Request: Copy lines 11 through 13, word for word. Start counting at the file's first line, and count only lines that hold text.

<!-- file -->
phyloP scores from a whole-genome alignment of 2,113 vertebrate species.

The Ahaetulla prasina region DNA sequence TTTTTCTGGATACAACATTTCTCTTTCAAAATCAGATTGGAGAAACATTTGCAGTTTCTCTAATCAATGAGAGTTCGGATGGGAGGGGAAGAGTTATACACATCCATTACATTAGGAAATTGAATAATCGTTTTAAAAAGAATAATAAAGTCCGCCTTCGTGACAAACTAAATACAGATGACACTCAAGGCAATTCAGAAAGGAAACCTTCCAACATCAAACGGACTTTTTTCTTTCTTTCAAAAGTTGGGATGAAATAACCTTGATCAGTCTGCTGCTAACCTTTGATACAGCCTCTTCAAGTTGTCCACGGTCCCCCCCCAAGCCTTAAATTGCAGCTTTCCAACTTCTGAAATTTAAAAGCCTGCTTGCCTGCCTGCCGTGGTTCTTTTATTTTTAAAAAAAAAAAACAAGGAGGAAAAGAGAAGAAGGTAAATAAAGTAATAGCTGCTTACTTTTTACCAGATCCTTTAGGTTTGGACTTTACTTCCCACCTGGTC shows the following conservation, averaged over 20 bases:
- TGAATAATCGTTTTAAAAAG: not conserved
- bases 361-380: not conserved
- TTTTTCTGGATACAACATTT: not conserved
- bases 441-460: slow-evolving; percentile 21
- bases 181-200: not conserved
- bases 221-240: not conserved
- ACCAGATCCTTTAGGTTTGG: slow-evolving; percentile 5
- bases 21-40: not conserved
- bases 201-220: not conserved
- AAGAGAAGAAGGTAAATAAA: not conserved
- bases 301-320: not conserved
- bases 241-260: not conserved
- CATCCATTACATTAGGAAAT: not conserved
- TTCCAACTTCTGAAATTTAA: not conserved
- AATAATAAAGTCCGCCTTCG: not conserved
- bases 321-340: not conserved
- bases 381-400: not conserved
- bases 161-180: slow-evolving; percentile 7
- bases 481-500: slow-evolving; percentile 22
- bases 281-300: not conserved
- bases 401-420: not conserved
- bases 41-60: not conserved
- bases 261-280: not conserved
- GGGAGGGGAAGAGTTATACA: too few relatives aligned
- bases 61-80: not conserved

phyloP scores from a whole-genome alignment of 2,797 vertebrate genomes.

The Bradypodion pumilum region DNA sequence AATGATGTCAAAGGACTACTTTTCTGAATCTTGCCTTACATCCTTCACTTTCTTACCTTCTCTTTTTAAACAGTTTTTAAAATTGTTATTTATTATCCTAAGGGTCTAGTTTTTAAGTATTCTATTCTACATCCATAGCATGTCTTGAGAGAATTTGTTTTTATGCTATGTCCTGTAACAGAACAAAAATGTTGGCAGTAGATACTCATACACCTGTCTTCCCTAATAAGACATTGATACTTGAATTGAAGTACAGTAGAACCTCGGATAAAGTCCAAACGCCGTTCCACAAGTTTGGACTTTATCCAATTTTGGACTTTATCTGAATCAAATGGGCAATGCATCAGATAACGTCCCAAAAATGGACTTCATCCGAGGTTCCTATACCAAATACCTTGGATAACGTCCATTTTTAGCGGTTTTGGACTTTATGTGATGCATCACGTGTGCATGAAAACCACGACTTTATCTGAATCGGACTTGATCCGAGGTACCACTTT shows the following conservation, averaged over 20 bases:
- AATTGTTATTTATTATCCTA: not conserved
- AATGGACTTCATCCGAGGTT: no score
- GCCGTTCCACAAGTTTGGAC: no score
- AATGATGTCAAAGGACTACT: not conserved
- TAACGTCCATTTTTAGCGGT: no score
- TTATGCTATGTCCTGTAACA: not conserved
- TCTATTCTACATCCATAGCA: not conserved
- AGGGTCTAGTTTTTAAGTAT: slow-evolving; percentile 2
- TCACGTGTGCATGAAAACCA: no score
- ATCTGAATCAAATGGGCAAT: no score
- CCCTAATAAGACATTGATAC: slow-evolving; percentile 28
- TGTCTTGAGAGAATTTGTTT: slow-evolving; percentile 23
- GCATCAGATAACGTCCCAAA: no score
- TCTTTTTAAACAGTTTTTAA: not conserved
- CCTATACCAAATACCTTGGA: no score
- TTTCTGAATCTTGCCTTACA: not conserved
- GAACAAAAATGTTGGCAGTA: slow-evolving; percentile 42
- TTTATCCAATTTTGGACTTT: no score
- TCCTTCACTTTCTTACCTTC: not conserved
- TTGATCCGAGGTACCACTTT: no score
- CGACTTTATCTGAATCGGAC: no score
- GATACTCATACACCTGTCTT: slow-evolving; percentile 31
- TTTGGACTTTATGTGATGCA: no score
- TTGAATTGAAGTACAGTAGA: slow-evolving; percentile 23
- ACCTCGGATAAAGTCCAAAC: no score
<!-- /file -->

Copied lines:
- bases 201-220: not conserved
- AAGAGAAGAAGGTAAATAAA: not conserved
- bases 301-320: not conserved